Managing your Own AF
In atrial fibrillation the atria are contracting at 600 cycles per minute. The ventricular rate (otherwise known as the pulse rate) is obviously a great deal lower, and the ratio of cycles of AF to ventricular rate is largely determined by the degree of blockade within the atrioventricular node (so called AV node). In many patients during atrial fibrillation the AV node is unable to block sufficiently well, and therefore the ventricular rate, or pulse rate, is speeding faster than normal, typically in the range of 100 – 180 beats per minute.
In a few patients, the degree of efficiency of the AV node is so high that the heart rate, even in AF, is actually in the normal range, and these patients would often not even know that they are in atrial fibrillation as a result.
In most patients with atrial fibrillation, medication is taken to increase the efficiency of the AV node. The most commonly used medication would be beta blockers, such as Nebivolol, Bisoprolol, Metoprolol, and Propranolol. Taken each day, this drug activates the AV node, making it more efficient and thereby lowering the ventricular rate/pulse rate. Other drugs that are used for this include Verapamil, Diltiazem and Digoxin.
During intercurrent illnesses, the degree of AV nodal blockade is altered as a result of the stress hormones. As a result, standard medication may not be as effective in lowering the heart rate. A very common problem therefore in patients with longstanding atrial fibrillation is that the heart races (ie:- the pulse rate increases) outside the normal range, and can be as high as 180 beats per minute. The racing pulse produces additional negative effects on the circulation and can cause flooding of fluid into the lungs, complicating the illness.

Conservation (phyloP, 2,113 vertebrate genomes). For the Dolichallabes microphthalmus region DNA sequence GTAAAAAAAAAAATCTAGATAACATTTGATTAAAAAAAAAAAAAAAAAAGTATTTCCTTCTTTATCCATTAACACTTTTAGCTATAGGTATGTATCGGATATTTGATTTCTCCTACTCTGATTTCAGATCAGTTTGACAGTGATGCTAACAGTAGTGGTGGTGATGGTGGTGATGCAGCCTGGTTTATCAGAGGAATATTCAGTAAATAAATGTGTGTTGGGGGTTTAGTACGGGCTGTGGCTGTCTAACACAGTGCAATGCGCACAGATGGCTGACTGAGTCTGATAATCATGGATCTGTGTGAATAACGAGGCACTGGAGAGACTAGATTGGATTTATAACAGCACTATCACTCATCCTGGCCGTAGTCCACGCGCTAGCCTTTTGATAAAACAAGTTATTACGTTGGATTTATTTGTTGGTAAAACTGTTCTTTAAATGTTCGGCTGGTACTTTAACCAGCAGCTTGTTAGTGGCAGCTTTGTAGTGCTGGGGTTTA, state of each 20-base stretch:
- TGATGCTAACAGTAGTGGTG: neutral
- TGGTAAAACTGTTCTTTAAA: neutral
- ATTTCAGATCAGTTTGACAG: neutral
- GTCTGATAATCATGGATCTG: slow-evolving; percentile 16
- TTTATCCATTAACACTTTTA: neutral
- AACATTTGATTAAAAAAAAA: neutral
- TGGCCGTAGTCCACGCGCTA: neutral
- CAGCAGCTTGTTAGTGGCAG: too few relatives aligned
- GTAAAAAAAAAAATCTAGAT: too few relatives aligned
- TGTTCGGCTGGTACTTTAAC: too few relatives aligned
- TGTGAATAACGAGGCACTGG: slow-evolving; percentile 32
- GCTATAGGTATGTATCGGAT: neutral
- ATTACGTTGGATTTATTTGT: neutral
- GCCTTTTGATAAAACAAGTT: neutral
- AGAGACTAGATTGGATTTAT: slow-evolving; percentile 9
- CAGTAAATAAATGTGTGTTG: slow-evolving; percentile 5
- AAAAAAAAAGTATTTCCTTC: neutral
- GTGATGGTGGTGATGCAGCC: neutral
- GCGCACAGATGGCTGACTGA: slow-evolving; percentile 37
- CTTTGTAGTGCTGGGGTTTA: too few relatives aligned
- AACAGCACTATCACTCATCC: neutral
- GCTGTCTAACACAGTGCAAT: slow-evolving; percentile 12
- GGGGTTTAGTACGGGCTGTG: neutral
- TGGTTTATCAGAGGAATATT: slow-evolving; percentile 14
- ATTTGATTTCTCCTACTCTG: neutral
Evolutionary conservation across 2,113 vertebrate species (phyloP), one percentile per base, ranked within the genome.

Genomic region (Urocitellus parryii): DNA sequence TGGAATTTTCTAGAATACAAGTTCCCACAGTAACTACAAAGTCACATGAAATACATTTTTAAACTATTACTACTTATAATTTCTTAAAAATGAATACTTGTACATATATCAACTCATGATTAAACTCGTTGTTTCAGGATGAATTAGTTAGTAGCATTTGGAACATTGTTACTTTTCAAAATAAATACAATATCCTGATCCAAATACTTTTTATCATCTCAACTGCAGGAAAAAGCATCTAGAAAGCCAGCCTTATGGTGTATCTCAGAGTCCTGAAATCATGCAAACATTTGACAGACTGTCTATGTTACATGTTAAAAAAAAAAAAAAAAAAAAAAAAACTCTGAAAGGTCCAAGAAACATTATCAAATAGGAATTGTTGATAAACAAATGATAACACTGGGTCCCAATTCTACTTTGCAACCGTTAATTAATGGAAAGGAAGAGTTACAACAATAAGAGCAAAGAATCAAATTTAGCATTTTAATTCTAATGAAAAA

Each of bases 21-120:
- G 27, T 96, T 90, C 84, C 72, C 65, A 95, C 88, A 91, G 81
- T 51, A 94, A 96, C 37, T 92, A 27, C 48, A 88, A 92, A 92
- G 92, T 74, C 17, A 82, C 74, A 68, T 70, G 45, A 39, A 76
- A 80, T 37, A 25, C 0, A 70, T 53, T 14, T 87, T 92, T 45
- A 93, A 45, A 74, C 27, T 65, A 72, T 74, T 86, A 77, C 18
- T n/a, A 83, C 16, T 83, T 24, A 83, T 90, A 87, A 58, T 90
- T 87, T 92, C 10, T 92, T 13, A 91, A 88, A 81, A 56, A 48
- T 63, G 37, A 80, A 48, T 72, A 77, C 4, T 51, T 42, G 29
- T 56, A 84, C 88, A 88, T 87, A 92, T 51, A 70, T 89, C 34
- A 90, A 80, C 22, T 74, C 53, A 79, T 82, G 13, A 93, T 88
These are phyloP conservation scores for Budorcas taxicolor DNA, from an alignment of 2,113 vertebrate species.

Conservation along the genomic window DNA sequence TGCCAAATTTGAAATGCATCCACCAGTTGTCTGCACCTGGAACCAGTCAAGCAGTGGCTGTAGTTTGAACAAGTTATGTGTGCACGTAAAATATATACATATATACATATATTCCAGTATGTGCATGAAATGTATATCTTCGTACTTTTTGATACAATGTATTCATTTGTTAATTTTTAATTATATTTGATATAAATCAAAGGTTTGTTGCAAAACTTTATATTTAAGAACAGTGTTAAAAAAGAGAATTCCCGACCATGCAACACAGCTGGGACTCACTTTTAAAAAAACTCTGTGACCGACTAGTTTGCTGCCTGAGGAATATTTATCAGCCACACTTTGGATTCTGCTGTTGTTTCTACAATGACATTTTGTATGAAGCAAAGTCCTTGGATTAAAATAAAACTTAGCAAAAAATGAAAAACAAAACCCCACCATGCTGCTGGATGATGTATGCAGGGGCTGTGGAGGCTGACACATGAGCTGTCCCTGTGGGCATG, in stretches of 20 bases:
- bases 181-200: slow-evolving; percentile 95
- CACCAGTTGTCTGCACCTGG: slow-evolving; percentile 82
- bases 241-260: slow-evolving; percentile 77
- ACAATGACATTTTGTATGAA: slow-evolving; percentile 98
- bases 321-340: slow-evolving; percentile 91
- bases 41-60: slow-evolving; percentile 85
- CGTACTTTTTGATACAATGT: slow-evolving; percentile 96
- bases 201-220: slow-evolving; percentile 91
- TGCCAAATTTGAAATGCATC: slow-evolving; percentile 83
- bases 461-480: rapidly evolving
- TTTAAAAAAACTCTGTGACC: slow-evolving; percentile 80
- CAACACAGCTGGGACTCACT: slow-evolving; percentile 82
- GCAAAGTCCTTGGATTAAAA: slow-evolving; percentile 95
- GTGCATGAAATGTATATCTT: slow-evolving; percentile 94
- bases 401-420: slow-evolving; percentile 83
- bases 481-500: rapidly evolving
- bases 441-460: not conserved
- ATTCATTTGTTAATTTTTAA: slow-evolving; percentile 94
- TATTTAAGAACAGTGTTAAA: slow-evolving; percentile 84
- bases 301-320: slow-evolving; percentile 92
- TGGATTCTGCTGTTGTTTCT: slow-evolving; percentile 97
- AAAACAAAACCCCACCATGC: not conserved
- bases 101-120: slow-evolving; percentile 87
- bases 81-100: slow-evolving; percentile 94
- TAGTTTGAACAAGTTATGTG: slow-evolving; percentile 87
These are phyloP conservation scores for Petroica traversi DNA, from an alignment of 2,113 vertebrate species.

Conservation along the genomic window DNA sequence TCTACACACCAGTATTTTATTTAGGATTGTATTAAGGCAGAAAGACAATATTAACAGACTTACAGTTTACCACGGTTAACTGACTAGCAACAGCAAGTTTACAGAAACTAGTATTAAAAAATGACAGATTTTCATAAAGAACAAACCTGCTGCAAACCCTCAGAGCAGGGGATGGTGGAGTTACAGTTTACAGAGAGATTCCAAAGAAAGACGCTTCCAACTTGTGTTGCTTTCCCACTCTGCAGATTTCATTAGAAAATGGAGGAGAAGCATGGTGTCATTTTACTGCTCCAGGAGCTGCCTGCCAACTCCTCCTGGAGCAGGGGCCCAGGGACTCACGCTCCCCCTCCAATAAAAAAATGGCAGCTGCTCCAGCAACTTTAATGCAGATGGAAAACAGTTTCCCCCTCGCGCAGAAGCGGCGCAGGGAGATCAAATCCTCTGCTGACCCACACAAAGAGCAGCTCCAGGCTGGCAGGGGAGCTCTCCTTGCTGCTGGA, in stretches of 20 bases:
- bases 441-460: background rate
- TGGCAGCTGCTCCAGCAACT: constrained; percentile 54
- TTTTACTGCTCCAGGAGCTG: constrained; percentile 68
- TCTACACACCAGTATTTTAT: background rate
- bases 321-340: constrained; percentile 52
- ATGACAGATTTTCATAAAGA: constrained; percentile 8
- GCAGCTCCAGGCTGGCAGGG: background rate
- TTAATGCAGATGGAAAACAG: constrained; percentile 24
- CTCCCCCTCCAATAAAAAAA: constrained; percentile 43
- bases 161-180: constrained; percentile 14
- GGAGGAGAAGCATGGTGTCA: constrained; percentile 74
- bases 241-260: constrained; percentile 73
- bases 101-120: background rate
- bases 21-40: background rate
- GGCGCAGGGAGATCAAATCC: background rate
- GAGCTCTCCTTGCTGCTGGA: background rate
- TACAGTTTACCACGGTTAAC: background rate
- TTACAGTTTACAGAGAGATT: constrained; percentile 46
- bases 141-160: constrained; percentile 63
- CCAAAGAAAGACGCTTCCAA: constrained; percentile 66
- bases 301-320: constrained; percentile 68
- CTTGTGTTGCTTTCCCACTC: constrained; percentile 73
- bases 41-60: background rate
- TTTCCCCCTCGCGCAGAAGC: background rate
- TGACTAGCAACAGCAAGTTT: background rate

As a result of these phenomena, I advise patients who have longstanding atrial fibrillation to monitor their pulse rate, and ideally their ECG, during any illness. Should the pulse rate accelerate during the illness, either as a result of the illness or as a result of medication (such as Ventolin inhalers which accelerates the pulse rate), then some steps may be necessary to control the problem.
In the first instance, this may be a slightly higher dose of beta blocker, eg:- 5 mg Bisoprolol is increased to 7.5 mg, or even 10 mg, once a day, or alternatively other drugs such as Digoxin can be given along with their general medication. The use of such medication can be discussed on a patient by patient basis in outpatients, or can be discussed at the time of the episode once the heart rate has been accurately recorded and returned to us.
In summary – during intercurrent illnesses, whether this a chest infection, urine infection or viral illness, the medication that is normally taken to control the heart rate in patients with AF may be insufficient to be effective, and additional measures may be needed by monitoring their own ECG using, eg:- Homecare ECG, available at Surrey Cardiovascular Clinic. Patients can be fully engaged in this process, and in many cases can avoid hospitalisation as a result of taking action using simple medications prescribed by their GP, or from us at Surrey Cardiovascular Clinic.